Mitch Haniger made a picture-perfect diving layout for a fly ball in right center.
Ranging back from short, Mike Miller’s leap to field a pop later in the first inning was equally impressive.
There was only one problem with the two would-be web gems. They weren’t outs.
Denver Chavez continued to show why his promotion to Cal Poly’s starting lineup was better late than never, but after the Mustangs’ two best players had near outs turn into hits, the defense continued its wrong-foot start in a 6-4 loss to CSU Bakersfield on Sunday.
Two first-inning errors contributed to two runs for the Roadrunners (20-25). Though Haniger and Miller weren’t faulted when neither could quite get their gloves on the ball during their athletic attempts, the plays were early omens that Cal Poly (29-20) would have a hard time sweeping its nonconference visitor.
“We lost by two and they ended up scoring those two runs in the first,” Miller said. “So, you could say that was the difference in the game. There were some plays that were a little unfortunate for us, but at the same time, there were some plays we definitely needed to handle. We didn’t, and it allowed them to get some momentum early in the game.”
Chavez was 1 for 3 with a solo home run and two RBI, raising his average to .270 in a late-season surge.
The junior second baseman from Santa Barbara started the year on the bench after suffering a preseason hamstring injury. When the team got off to a 7-1 start without him and took series wins against Oklahoma State and Washington, it was hard to make a case for a lineup change.
Evan Busby moved from third base to second in the offseason and held the job during the early stretch.
“Bus filled in that first weekend,” said Chavez, who also broke his hand in the offseason and suffered a minor shoulder injury late last month, “and he kind of played well, played well defensively, did his job and stayed in there.
“Maybe second or third weekend, I was ready to go 100 percent in practice. Bus was doing well, the team was doing well, that’s kind of how it goes sometime.
“I’m just glad now that I’m able to contribute more.”
Chavez has started only 19 of Cal Poly’s 49 games. In those limited at-bats, he’s successfully stolen seven bases in eight attempts. His 13 runs and nine RBI are more than any other Mustangs player with fewer than 31 starts.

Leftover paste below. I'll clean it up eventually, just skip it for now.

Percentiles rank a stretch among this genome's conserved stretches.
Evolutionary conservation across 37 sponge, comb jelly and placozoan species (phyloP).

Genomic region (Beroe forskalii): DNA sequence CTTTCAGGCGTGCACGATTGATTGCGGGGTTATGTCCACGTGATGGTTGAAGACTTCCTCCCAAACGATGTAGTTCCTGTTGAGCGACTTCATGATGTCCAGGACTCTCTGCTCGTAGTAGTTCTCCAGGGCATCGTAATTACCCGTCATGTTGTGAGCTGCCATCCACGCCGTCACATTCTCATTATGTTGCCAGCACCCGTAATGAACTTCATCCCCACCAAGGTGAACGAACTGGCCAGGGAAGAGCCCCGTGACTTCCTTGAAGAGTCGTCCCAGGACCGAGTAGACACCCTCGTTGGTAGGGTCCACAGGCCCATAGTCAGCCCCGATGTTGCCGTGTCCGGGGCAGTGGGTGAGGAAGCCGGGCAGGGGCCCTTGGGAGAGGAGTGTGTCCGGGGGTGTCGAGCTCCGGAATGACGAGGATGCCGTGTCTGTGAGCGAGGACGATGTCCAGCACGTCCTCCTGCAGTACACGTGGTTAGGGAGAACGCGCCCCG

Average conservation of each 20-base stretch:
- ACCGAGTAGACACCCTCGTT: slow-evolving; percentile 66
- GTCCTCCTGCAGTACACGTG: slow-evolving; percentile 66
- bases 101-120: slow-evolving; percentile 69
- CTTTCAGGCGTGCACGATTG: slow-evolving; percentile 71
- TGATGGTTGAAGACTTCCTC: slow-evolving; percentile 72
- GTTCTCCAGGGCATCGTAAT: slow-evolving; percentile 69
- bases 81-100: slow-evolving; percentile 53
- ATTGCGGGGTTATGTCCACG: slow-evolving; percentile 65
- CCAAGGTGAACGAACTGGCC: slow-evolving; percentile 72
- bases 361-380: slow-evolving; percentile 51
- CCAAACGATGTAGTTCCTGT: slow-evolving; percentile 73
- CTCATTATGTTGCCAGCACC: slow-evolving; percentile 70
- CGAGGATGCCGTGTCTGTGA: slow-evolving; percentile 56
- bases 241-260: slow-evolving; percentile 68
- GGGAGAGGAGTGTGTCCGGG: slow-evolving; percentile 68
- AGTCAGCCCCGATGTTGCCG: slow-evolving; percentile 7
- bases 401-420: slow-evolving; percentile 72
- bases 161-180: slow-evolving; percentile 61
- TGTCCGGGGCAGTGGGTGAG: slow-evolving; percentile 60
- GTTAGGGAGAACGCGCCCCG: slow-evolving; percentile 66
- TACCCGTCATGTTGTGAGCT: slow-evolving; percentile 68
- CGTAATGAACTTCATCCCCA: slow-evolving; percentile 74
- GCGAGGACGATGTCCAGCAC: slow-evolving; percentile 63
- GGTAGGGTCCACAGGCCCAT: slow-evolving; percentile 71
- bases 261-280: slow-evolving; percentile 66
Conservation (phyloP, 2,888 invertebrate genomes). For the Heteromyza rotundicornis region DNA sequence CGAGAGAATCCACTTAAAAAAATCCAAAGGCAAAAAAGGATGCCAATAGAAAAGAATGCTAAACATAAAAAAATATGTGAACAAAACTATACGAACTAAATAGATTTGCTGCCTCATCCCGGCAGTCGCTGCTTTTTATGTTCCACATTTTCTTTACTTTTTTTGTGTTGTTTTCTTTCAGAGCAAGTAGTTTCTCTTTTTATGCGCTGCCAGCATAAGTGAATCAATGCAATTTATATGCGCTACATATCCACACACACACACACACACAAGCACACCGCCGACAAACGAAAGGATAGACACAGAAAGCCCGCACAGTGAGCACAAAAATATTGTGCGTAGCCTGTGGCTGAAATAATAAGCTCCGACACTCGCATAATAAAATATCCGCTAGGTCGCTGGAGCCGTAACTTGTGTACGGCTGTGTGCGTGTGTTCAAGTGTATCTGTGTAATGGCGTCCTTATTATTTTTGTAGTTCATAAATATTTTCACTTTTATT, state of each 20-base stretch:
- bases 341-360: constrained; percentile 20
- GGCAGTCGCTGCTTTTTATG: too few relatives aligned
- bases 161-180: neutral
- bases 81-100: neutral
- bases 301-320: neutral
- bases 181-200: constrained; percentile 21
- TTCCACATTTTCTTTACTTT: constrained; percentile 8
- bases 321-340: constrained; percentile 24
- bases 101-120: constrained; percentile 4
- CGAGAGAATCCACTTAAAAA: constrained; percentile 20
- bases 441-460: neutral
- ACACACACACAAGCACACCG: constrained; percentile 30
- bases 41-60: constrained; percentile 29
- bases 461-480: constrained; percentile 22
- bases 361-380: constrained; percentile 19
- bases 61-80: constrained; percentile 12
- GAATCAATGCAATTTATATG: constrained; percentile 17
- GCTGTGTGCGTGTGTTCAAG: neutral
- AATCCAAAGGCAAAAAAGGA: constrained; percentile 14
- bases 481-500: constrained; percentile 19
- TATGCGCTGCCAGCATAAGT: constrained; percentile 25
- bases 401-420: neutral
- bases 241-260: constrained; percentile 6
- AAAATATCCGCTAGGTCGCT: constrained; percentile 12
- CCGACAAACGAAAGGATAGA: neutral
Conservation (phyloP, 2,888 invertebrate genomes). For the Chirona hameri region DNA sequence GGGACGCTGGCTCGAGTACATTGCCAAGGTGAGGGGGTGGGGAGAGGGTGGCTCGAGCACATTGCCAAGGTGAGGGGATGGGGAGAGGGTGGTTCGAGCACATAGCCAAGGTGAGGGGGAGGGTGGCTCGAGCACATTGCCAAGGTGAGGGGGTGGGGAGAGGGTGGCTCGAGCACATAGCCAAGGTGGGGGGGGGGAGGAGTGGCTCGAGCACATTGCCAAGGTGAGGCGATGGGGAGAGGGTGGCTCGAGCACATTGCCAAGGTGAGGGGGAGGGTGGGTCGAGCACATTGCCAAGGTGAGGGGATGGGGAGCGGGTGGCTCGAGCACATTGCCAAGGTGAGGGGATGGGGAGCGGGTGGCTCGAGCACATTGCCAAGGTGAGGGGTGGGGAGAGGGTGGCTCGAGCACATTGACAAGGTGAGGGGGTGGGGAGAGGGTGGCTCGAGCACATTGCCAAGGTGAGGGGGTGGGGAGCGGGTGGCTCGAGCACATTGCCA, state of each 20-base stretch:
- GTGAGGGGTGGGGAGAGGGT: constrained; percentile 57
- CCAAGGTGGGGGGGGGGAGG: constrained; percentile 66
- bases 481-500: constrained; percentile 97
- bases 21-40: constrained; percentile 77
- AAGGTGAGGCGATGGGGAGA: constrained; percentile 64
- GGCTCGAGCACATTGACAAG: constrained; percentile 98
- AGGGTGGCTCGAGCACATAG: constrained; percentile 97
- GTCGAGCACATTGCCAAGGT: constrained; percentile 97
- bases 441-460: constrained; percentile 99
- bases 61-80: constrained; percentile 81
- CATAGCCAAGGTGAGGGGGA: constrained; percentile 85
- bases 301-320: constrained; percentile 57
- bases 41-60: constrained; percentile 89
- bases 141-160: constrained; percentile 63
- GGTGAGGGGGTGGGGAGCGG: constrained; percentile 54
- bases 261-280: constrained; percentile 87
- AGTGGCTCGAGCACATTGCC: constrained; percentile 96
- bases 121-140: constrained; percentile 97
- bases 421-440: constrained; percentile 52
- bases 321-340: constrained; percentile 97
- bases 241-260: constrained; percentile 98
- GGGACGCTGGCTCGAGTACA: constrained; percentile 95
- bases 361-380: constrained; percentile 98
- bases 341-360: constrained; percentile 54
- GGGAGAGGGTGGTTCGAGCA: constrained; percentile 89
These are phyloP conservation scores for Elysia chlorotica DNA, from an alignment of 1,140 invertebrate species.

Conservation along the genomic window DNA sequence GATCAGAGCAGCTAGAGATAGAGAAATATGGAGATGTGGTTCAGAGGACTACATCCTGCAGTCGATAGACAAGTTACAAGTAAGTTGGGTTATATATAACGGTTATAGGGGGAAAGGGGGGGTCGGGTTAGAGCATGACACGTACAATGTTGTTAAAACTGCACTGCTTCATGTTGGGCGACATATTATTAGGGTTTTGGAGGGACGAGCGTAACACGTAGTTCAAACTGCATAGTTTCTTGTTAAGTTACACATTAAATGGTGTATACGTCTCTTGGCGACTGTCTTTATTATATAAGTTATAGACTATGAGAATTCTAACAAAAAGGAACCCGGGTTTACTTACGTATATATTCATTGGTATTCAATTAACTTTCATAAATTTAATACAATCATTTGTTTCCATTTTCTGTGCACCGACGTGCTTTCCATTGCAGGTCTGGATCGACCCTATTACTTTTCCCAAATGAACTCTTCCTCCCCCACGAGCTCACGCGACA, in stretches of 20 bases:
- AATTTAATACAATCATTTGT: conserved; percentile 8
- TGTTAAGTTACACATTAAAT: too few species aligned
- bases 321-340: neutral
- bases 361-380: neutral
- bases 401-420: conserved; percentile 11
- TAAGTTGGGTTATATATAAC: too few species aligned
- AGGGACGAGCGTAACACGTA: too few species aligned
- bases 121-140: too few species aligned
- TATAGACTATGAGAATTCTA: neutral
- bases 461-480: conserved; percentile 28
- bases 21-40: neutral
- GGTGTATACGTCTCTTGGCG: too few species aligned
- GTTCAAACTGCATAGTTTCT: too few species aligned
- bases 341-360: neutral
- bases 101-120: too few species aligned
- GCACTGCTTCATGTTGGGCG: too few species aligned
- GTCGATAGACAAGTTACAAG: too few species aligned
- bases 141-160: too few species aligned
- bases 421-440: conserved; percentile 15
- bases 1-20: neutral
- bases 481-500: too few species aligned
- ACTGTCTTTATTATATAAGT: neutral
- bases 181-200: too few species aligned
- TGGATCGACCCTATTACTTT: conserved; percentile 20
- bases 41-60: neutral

In fewer at-bats, Chavez’s offensive production is either close to or better than that of Busby, who batted .172 while making 31 starts. Busby, however, has the edge with a .988 fielding percentage, second on the team only to Haniger’s .993.
“Denver, he’s come in and done a great job, kind of like a catalyst for our offense at the bottom of he lineup,” said Miller, who had a team-high three hits in five at-bats Sunday.
“He’s one of our faster guys on the team, so it’s a threat on the bags every time he’s on. He does a great job executing hit-and-runs, drags, pushes, all that stuff. He’s a rock at second. He’s heady out there, so it brings a lot to the table.”
Chavez’s second-inning sacrifice fly capped a three-run rally that saw Cal Poly take a 3-2 lead, but after Mustangs starting pitcher Kyle Brueggemann allowed three straight base hits to open the third and a one-out RBI double to Bakersfield’s P.J. Maestas, Cal Poly was right back in a 5-3 hole.
“That’s kind of been our M.O. on Sundays,” Mustangs head coach Larry Lee said. “We’re not very good early on the mound, and most Sundays, we’re not able to battle back and overcome our deficits.
“Today, we did. In the second, we scored three, but we gave it right back to them.”
When Chavez lifted a 2-1 pitch from Roadrunners starter Jeff McKenzie in the seventh inning, it was as close as Cal Poly would get on the scoreboard.
McKenzie pitched a complete game, giving up all four runs, three earned, on nine hits and four walks. He struck out five. Bakersfield struck for 12 hits against a combination of four Mustangs pitchers, none of which lasted longer than 3 1⁄3 innings.
Chris Hoo was 2 for 3 with a run, Nick Torres was 1 for 3 with a run, and Matt Russell was 1 for 4 with a two-run double.
The best bright spot for Cal Poly was Chavez, who figures on being a key contributor for the rest of this season and the next as long as he can move beyond the nagging injuries that have plagued him in each of his seasons in San Luis Obispo.
“Over the last month, he’s got his opportunity, and he’s played well,” Lee said. “When he’s confident as a player, he plays extremely well. That’s the key for him, just to be aggressive and live with the decisions you make on the field, not be cautious.”